The Midnight Star: The Young Elites, Book 3
By Michael Berry,
Common Sense Media Reviewer
Common Sense Media Reviewers
Superior epic fantasy finale builds to exciting showdown.
A Lot or a Little?
What you will—and won't—find in this book.
Set in a fantasy world with a vaguely Renaissance Venetian feel. It's not in any way realistic, but neither does it seem too far-fetched. It might be used as a springboard for a discussion of the use and abuse of political power.
People who regard themselves as enemies can work together to achieve a goal. Anger, jealousy, and a need for revenge all are destructive emotions. The pursuit of power for its own sake can lead to disillusionment, tragedy, and heartache.
Positive Role Models
Starts with Adelina at her worst: cruel, vindictive, angry, and mercurial. By working with the other Daggers, she regains her lost humanity.
Violence & Scariness
Contains scenes of violence, which range from sea battles to an up-close description of the death-by-arrows of an important character. Adelina's nightmares contain a lot of frightening imagery.
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Sex, Romance & Nudity
Adelina and Magiano go swimming together without bathing suits and seem ready for romance, until they're interrupted. Other characters have romantic relationships, but the physical aspects are not depicted.
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One or two uses of "damned," "bastard," and "hell."
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Parents Need to Know
Parents need to know that The Midnight Star, by Marie Lu (the Legend trilogy), is the final installment of the fantasy trilogy begun in The Young Elites. Set in a fantastic version of Renaissance Europe, this fast-moving novel brings together a superpowered cast for a final showdown. Strong language is limited to one or two uses of "damned," "hell," or "bastard," and there's romance but no sexual contact described and one scene of skinny dipping. There are scenes of violence, but most are magical battles of illusion.
Where to Read
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What's the Story?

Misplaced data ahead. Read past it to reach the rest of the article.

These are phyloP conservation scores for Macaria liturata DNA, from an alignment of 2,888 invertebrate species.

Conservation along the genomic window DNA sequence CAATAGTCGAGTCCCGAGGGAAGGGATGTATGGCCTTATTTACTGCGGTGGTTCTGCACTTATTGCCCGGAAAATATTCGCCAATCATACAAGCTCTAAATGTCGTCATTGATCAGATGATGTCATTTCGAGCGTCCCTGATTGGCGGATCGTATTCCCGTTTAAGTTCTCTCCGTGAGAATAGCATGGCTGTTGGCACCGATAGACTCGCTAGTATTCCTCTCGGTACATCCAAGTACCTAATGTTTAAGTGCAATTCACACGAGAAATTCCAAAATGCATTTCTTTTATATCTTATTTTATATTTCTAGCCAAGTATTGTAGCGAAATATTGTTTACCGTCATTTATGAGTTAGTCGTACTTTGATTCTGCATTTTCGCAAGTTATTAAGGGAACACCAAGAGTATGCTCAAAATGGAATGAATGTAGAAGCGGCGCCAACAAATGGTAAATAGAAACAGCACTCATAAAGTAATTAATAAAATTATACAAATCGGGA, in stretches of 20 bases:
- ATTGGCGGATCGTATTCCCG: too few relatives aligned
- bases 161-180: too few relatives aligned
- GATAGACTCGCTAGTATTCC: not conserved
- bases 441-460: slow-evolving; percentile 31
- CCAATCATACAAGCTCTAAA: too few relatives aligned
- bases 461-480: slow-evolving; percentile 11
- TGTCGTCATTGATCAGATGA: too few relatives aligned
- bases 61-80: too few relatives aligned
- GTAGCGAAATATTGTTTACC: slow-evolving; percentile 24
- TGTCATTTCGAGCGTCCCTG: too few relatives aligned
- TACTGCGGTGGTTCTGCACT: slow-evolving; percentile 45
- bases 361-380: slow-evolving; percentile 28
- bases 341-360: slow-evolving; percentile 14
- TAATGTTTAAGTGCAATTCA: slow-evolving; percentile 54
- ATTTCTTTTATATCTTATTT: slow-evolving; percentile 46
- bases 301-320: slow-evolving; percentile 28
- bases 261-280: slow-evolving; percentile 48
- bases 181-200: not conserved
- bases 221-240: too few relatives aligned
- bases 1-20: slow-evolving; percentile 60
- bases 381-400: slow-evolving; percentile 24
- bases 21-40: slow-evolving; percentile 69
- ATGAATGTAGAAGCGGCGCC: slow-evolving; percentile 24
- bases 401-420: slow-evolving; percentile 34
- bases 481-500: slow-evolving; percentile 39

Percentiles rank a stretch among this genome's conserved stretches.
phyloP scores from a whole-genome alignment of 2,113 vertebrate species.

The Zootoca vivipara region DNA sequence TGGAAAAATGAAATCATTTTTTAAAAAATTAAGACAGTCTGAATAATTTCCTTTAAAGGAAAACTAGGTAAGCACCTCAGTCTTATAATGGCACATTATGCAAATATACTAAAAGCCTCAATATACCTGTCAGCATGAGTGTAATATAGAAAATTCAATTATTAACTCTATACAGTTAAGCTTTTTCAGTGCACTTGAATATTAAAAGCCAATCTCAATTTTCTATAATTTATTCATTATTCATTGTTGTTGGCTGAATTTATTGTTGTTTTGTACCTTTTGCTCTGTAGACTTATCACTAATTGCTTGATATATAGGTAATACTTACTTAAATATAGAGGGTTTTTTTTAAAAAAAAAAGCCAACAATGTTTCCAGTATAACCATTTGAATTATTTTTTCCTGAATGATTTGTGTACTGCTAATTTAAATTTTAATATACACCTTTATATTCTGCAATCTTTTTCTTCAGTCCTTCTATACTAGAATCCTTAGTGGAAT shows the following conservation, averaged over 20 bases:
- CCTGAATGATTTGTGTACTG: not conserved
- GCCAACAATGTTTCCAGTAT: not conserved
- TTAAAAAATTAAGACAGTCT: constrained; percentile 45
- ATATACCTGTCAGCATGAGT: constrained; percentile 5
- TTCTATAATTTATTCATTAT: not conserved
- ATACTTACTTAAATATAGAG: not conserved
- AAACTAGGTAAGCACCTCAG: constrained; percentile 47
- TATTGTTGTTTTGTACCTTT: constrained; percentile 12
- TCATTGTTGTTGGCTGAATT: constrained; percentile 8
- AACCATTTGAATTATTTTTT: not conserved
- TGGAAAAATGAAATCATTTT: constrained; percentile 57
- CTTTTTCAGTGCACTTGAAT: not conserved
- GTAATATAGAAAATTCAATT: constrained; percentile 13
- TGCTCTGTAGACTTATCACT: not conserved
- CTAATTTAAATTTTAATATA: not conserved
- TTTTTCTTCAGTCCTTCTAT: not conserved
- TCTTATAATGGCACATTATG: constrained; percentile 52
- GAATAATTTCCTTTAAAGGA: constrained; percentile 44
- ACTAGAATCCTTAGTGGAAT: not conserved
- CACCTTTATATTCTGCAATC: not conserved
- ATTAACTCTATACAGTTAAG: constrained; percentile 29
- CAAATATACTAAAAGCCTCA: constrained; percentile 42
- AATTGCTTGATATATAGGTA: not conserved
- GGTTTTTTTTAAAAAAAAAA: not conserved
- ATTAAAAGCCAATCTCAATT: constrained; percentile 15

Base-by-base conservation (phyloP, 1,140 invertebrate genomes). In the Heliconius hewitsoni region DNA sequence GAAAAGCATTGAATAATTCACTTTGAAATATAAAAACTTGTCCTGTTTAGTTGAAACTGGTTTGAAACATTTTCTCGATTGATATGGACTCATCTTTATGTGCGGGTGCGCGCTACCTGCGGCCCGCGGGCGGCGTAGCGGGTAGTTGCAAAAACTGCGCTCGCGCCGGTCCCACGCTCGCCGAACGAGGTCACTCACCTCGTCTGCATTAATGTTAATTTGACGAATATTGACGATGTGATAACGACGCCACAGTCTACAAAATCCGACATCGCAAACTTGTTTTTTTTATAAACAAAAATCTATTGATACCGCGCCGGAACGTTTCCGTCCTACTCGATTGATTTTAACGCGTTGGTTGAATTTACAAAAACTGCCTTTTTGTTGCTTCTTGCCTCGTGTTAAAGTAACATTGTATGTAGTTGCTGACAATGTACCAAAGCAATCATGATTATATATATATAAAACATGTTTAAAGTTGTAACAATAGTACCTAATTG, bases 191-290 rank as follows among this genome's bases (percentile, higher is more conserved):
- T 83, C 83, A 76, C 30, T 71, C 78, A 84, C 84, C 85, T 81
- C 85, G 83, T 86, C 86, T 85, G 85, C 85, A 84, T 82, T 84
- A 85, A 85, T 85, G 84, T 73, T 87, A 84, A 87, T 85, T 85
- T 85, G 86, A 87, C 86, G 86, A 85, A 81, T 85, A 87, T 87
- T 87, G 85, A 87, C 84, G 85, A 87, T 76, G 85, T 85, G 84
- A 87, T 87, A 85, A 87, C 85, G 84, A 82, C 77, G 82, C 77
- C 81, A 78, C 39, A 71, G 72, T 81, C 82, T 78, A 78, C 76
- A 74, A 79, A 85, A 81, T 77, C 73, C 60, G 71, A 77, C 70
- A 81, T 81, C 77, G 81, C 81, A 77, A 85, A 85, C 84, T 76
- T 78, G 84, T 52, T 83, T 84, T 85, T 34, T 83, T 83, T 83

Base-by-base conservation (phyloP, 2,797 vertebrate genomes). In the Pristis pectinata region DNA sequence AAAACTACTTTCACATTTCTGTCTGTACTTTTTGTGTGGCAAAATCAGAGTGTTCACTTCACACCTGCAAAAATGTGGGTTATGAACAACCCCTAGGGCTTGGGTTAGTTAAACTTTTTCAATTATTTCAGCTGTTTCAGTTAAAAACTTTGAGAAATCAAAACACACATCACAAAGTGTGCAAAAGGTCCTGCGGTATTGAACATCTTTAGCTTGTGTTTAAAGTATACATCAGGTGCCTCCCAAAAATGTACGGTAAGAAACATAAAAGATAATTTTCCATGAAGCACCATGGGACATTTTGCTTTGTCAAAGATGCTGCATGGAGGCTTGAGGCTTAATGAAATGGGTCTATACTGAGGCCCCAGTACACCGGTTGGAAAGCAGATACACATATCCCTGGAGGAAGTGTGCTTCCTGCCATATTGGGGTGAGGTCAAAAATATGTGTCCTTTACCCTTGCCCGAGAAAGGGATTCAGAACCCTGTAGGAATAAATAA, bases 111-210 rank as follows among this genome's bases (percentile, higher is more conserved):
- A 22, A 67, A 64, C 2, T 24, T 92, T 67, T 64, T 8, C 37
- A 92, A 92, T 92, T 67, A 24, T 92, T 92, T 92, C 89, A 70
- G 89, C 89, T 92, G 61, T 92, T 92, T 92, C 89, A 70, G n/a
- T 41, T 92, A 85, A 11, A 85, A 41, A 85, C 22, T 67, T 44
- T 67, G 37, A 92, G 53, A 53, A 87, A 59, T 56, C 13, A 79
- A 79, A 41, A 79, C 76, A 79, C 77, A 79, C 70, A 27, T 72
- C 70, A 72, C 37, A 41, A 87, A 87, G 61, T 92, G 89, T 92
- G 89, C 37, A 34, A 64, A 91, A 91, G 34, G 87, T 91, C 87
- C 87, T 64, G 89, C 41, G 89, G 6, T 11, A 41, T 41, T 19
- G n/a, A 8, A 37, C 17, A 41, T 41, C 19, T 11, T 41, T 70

As THE MIDNIGHT STAR begins, Adelina Amouteru, having been betrayed by those she trusted, has achieved victory and embraced the darkness as she rules as the White Wolf. But the nightmares that plague her and the whispering voices that fill her head hint she may not be able to maintain both her sanity and her colossal powers of illusion. Just as she's preparing to conquer another unlucky new territory, she receives word from her mortal enemies, the Daggers, that her once-beloved sister Violette is deathly ill. After rushing to see Violette, Adelina must decide whether she can help the Daggers prevent a cataclysm that threatens the worlds of both mortals and immortals.
Is It Any Good?
With one action trilogy already under her belt, author Marie Lu knows how to bring disparate plot threads to a satisfying conclusion and fulfills the promises made in the previous two volumes. In The Midnight Star, she puts antihero Adelina Amouteru front and center as she battles her own worst character traits. The rest of the dynamic casts gets its due, too, as they engage in a battle in which the fate of their world hangs in the balance. It all adds up to high fantasy with a superheroic twist, and Lu makes the odd combination work.
Talk to Your Kids About ...
Families can talk about how The Midnight Star mixes the conventions of fantasy and superhero fiction. Why are those two genres so popular now?
How is violence used in The Midnight Star? Is it a force for good or for evil?
What kinds of responsibilities come with great power? Can power corrupt those who wield it?
- Author: Marie Lu
- Genre: Fantasy
- Topics: Magic and Fantasy, Superheroes, Adventures, Brothers and Sisters
- Book type: Fiction
- Publisher: G.P. Putnam's Sons
- Publication date: October 11, 2016
- Publisher's recommended age(s): 12 - 18
- Number of pages: 316
- Available on: Nook, Audiobook (unabridged), Hardback, iBooks, Kindle
- Last updated: February 26, 2020
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Where to Read
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Romantic Fantasy Books for Teens
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